On Wednesday September 27th I interviewed Jacques Rocca, the Head of Airbus media content, on the ongoing investigation into the accident with the Airbus 330 that crashed in the Atlantic on June 1, 2009. According to experts that represent the victims, there were no less than 22 breakdowns and failures on the plane, the most noteworthy the flawed heating system of the speedometers (pitot tubes), but also software-related problems with the alarms: No incoming messages of unrealiable speed indications and a flawed stall alarm.
Mr Rocca, what is the situation of the trial against Airbus and Air France?us and Air France?
There is no trial yet, there is a (criminal) investigation but this was slowed down when the investigating judge Mme. Zimmerman took leave in 2015 and handed over the case to a college of different judges. It's still not sure that there will be a trial, but if there will be one, this probably won't be until 2019. (the victims' lawyers have different projections, see this article)
What is Airbus' defense on the technical failures on the machine?
Regarding the investigation, we are bound to secrecy according to annex 13 of the ICAO convention, the aircraft constructors that we cannot comment as long as the investigation is going on.* What I can say is that Airbus and Air France collaborated closely with the BEA (the French counterpart of the NTSB) and invested millions in the search and recovery operation of the wreck.
Did Airbus call supplier Thales into the investigation?
No, normally only the aircraft constructor is investigated here, the suppliers are not part of this.
But in case if Airbus gets convicted for the faulty pitot tubes, wouldn't the company seek compensations with the supplier that furnished those parts? I don't think so. But according to the expertise, the faulty pitot tubes were not the only element that unchained the event.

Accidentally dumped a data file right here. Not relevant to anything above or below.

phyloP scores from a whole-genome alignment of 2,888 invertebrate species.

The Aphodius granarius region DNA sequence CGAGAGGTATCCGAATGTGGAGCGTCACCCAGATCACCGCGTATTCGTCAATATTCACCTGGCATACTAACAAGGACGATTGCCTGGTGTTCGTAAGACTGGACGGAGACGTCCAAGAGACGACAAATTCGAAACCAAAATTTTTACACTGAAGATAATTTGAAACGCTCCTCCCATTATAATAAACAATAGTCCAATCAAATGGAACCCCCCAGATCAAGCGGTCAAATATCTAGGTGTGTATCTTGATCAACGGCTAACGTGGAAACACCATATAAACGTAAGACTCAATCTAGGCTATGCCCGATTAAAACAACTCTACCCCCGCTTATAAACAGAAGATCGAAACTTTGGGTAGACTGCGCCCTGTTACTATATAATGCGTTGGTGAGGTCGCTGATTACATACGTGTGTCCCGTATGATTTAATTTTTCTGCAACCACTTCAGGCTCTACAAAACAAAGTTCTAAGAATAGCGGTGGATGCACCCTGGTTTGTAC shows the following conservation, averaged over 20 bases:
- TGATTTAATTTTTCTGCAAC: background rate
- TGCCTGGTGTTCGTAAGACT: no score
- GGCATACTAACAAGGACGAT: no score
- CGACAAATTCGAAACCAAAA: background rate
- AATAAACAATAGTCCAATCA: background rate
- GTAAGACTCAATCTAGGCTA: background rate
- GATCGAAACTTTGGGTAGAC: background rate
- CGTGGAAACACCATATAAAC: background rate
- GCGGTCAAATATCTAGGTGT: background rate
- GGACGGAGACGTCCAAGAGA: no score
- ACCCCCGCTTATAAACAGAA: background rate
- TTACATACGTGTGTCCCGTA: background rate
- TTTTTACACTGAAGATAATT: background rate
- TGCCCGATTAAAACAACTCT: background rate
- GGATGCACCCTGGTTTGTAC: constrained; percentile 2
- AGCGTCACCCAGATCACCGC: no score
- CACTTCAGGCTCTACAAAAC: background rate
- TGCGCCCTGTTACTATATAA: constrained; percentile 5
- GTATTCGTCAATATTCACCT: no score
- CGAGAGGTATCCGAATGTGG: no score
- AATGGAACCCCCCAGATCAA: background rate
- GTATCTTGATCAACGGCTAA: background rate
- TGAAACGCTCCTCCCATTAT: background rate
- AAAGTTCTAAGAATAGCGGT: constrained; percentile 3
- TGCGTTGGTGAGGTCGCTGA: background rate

You are pointing at the human error
You mean the pilots made mistakes.
Is it normal that a procedure like that takes such a long time? Almost 10 years and no advance.
Yes, in France, criminal proceedings take a long time. And the retirement of judge Zimmerman did not help.
Did Airbus change the instructions of how to fly an A330 after the accident?
No, we didn't change the instructions to the pilots. The ones who did were the airlines, like Air France.
Like the anti-stall training at high altitudes?
I think the fact that pilots, in case of loss of speed indications, need to fly hands-on with their sidestick and not rely on Automatic Pilot. But Airbus did not change the flying manuals.
Did Airbus change the software on the A330, after the Rio-Paris accident?
We change and upgrade software all the time. There was no specific update on the A330 after the accident. We were not asked to do so, neither by the EASA, nor by the FAA. The plane was certified and there was no reason to change this
Was Airbus in the course of the investigation, obliged to turn over the codes of the software to supervising agencies?
After the accident, as a part of the investigation, the entire conditions of the accident were recreated in a simulator, in the presence of the experts appointed by Judge Zimmerman. So all the elements were there to see what happened on the AF447.
*Thales Group declined to give a comment on the flawed heating system of the AA pitot tubes, citing also Annex 13 of the ICAO convention.